The Little Paris Bookshop, by Nina George

The Little Paris Bookshop, by Nina George What Chocolat did for chocolate, The Little Paris Bookshop does for books—infusing them with love, magic, and mystery, not to mention the capacity to […]

May 16, 2017 // Tara May // No Comments // Posted in Book Reports

The Little Paris Bookshop, by Nina George

What Chocolat did for chocolate, The Little Paris Bookshop does for books—infusing them with love, magic, and mystery, not to mention the capacity to heal.

On board the Literary Apothecary, books are medicine, and Monsieur Jean Perdu is the “capitano” who prescribes them carefully and lovingly to each individual person.

Brimming with hope and loss, the passage of time, and the changing heart, The Little Paris Bookshop will make you want to gather its characters up in your arms and give them a warm squeeze.

The story conveys the beauty of books interwoven with being human, even with all its shortcomings.

By the end, you’ll be left with three burning desires: to float the river Seine in a boat (preferably one laden with books and two adorable cats), to visit the South of France, and to dance the Tango.

Favorite quotes from the book:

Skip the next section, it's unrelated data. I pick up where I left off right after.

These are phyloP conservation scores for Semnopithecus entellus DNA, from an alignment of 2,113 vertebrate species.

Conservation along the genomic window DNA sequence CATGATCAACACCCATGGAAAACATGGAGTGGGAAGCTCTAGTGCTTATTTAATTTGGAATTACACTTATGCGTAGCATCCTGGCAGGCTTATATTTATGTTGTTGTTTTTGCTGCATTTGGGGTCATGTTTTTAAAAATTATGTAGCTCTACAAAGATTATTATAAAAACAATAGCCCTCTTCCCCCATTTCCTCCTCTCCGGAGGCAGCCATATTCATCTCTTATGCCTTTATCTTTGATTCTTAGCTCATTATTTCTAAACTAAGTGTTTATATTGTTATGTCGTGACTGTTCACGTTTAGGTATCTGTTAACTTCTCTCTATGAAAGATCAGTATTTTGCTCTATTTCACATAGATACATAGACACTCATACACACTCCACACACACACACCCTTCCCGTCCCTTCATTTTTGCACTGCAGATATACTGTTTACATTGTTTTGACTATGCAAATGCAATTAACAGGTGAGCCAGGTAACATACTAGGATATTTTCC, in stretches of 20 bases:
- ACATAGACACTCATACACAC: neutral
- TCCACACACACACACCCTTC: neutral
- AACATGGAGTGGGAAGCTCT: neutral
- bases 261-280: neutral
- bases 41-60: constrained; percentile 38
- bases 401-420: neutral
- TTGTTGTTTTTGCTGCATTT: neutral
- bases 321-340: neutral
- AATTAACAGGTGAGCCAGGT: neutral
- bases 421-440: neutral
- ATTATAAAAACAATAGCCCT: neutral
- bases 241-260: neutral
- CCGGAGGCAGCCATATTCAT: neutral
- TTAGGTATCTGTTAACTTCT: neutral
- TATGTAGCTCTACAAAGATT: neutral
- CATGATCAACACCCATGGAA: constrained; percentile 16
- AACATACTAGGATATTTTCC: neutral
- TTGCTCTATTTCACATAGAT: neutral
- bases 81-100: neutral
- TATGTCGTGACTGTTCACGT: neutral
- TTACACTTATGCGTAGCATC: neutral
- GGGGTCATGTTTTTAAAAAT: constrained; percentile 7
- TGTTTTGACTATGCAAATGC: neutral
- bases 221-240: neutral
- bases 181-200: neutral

“…books, the only remedy for countless, undefined afflictions of the soul.”

“Perdu reflected that it was a common misconception that booksellers looked after books. They looked after people.”

“The world’s rulers should be forced to take a reader’s license. Only when they have read 5000 – no, make that 10,000 – books will they be anywhere near qualified to understand humans and how they behave.”

“Perdu suspected that these small children, listening with eyes wide and in rapt concentration, would one day grow up to need reading, with its accompanying sense of wonder and the feeling of having a film running inside your head, as much as they needed air to breathe.”

“…a novel is like a garden where the reader must spend time in order to bloom.”

“The way an author wrote was the true sound of her heart and soul.”

“Books help me breathe better—it’s that simple.”


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